Bibliometric Analysis of Research Trends on Acupuncture for Neck Pain Treatment Over the Past 20 Years
“A bibliometric approach using network analytical methods was applied to explore the research trends on acupuncture for neck pain treatment. Publications related to acupuncture for neck pain treatment from 2000 to 2020 were retrieved from the Web of Science database.”
Integrative Approaches to Osteoarthritis
“The CDC estimates 63 million Americans have doctor-diagnosed arthritis as of 2020, with that number ramping up to 75 million by 2035.1 In a national health survey sponsored by the CDC, 27.7 percent of adults who have arthritis are also obese, 33.7 percent also have diabetes, and 36.4 percent also have heart disease. This picture looks all too familiar in our clinics across the country.”
What Is Vagus Nerve Stimulation?
“Everyone is a big bundle of nerves. No, that’s not a description of the current pervasive sense of anxiety many people in America feel these days; rather, it’s an anatomical description of how the human body is home to billions of nerve cells and structures that thread all throughout the body, carrying electrical impulses that regulate everything from breathing and body temperature to hunger and sleep.”
Does Apple Cider Vinegar Really Work for Weight Loss, Blood Pressure, and More?
“Home cooks and health nuts have pinned their hopes on many miracle foods through the years: kale, spirulina, bonemeal. One of these, apple cider vinegar (or fermented apple juice), has had remarkable staying power, with purported benefits both big and small.”
9 Tips for Healthy Lungs
“We don’t often consider the role our lungs play in keeping us strong and well. It’s only when we experience breathing problems that we begin to appreciate how hard our lungs work for us. The truth is that, like the rest of our body, our lungs require daily care and attention to function at their best.”
Common Types of Alternative Medicine
“If you have been considering using alternative medical treatments, then you have likely come across what’s known as alternative medicine. In other cases, you may have heard others refer to it as complementary or integrative medicine. You’d be surprised to find that nearly half of the American population has tried to use at least one form of alternative medicine.”
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Re: “Washington smokers now get vaccine priority. Our gut doesn’t approve; our head does,” (TNT, 4/8).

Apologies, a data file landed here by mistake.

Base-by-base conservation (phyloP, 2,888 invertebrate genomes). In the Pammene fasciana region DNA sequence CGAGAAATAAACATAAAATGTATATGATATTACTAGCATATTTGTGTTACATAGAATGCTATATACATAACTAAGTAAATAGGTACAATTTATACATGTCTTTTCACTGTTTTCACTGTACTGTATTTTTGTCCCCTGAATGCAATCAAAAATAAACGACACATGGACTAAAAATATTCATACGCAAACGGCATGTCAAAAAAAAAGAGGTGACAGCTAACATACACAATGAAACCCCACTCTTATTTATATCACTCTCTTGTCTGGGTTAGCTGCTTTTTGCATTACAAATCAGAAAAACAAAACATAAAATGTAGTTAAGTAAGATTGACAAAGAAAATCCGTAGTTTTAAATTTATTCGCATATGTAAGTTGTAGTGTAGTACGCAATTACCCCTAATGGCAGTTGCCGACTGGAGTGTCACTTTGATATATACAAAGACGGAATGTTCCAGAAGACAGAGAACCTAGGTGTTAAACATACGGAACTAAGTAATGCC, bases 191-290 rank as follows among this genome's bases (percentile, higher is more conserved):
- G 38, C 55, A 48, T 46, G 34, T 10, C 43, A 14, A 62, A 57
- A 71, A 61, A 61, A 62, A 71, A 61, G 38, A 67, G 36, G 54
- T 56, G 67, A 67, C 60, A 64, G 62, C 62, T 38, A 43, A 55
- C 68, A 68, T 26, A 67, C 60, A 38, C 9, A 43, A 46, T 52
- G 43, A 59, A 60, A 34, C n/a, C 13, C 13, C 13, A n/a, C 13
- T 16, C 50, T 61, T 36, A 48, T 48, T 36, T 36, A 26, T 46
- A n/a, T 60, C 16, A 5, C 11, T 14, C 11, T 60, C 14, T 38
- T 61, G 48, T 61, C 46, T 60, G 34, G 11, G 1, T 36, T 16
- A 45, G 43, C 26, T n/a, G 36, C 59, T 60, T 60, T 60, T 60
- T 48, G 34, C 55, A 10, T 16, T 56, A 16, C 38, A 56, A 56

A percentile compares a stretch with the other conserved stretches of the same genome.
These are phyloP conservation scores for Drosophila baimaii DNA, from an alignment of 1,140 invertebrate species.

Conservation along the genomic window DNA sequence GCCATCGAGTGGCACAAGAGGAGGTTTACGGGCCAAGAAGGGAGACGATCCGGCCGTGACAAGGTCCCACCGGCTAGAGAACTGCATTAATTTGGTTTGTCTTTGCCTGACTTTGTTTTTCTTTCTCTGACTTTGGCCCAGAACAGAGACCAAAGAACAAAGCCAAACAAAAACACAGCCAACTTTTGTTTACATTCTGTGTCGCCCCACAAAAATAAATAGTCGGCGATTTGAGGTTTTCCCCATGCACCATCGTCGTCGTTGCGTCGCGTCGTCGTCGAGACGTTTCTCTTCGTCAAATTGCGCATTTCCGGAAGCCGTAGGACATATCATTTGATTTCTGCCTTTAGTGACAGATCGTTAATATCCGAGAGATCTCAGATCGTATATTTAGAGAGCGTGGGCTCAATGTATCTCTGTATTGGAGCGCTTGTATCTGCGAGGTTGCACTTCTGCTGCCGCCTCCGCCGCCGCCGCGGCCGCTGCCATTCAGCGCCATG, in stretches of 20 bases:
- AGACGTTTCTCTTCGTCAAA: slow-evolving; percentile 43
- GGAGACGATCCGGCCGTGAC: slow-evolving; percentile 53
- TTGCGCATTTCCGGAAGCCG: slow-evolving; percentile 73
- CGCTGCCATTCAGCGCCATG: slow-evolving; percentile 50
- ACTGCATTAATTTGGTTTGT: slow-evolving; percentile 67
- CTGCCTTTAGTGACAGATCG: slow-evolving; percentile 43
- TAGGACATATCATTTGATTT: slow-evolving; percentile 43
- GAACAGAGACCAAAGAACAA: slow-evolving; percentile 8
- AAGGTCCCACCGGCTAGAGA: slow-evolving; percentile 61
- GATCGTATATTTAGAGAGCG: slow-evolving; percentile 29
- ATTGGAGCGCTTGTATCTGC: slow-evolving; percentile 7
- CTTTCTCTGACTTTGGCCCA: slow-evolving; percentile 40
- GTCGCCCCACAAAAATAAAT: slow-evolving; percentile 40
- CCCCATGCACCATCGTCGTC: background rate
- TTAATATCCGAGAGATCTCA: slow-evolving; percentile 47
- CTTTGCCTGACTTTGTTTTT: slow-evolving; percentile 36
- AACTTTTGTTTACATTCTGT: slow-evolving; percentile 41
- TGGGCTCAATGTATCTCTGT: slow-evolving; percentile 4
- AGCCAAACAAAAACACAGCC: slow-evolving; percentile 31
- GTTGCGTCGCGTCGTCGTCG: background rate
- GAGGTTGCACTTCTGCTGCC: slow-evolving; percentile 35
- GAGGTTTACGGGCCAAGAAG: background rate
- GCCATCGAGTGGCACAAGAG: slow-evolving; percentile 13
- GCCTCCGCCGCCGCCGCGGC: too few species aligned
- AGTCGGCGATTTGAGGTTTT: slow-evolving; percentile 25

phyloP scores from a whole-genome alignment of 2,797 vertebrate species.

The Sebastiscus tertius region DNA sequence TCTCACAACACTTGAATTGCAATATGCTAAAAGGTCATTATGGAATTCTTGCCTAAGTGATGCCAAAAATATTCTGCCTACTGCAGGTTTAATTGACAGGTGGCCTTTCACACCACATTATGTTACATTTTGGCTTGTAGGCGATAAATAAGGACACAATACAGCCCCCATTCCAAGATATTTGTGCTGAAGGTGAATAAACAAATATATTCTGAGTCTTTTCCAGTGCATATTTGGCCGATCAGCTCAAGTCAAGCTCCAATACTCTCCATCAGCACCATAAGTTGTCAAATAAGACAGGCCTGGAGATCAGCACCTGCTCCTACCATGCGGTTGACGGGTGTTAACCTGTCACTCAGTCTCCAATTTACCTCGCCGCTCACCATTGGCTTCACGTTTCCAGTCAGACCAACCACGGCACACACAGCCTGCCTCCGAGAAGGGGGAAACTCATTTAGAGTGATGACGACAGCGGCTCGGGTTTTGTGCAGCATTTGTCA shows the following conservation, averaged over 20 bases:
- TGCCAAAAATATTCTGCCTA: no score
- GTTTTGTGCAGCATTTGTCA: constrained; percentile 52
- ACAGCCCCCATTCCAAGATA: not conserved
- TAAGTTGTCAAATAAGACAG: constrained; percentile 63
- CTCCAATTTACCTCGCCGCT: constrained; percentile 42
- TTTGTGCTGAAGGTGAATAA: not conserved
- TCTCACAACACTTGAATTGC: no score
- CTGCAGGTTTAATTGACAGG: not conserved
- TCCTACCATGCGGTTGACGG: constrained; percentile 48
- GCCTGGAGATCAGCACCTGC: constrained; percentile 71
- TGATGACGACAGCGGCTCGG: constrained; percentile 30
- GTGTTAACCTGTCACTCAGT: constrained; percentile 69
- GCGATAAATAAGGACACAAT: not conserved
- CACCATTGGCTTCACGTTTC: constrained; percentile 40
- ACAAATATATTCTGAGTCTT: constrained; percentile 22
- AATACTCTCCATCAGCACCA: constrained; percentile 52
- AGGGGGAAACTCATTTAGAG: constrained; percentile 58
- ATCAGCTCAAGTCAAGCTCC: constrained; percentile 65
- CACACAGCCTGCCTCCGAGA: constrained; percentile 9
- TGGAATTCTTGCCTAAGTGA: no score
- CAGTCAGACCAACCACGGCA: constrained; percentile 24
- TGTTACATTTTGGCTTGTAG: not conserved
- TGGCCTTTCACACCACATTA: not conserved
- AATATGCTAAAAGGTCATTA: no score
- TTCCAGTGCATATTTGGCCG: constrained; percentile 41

This News Tribune editorial smacks of the condemnation of millions of Americans. Your editorial board’s condescending words lack decent respect for human beings based on having used tobacco, a legal, addictive substance.
Although you tried playing both sides of the issue, the indignation for people with a history of smoking was not well disguised.
Access to the COVID-19 vaccine for people with a history of smoking was only given days before the entire population became eligible. Two days before your editorial was published, President Biden instructed all states to make the vaccine available to all adults within two weeks.
Yet, you were offended that someone who had the audacity to put a cigarette between their lips should be allowed access to a life-saving vaccine.
You asked, “Why should someone who won’t kick a self-destructive habit have an edge over someone who makes good lifestyle decisions?”
Would you be so insensitive to people with other so-called “habits”? Do people who don’t exercise often enough deserve to live? What about someone who eats Snickers? Big Macs? How about someone who uses other addictive drugs? (Nicotine is powerfully addictive.)
Your viewpoint is reminiscent of arguments used against people diagnosed with HIV/AIDS, in the early stages of that disease. They brought the disease upon themselves was the outcry from uninformed and unenlightened people.
Thanks to AIDS advocates, society looked deeper and became more compassionate to that cause. Similar accusations haunt people diagnosed with lung cancer, regardless of their smoking history.
As Americans, we care about the vulnerable and understand that inherited and environmental influences in a person’s life may contribute to them being susceptible to diseases or addictions. We are evolving as a society to learn how to offer help to people addicted to illegal substances and prescription drugs.
Again, as Americans, we also believe in the power of redemption and overcoming hardships. We all have faced and overcome new challenges, especially considering how this pandemic has impacted each of us in one way or another.
A loved one gone. A job lost. Relationship vanished. Dreams quashed.
The impact of this pandemic has hit everyone — even those “who won’t kick a self-destructive habit.” Your editorial regards people with a history of smoking as less than deserving of a vaccine.
Sadly, your perspective is not unique. Unfortunately, when it comes to tobacco use, our society has lost its compassionate way.
The unintended consequences of antismoking public service announcement campaigns is that we transitioned from condemning the act of smoking to condemning the people who smoke.
Rather than condemning tobacco users, a better way of addressing the issue of tobacco use is with compassion, as we do with other addictions and diseases.
A compassionate, practical response to this population group is encouraging them to get vaccinated. Because, as your editorial correctly pointed out, they are at significantly higher risk for having complications or dying from the virus.
Offering encouragement — instead of condemnation — also could help them overcome tobacco addiction so they can go on to live a long, healthy life.
The concept is simple: Turn on the light instead of cursing the darkness.
Cindy Langhorne-Hatfield of Lakewood is lung cancer program director for the Caring Ambassadors Program, Inc., and co-leader of the Lung Cancer Action Network (LungCAN). Reach her by email at Cindy@CaringAmbassadors.org
You can read Cindy’s article online here: https://www.thenewstribune.com/opinion/article251021409.html
You can read the article this is in response to here:
Washington smokers now get vaccine priority. Our gut doesn’t approve; our head does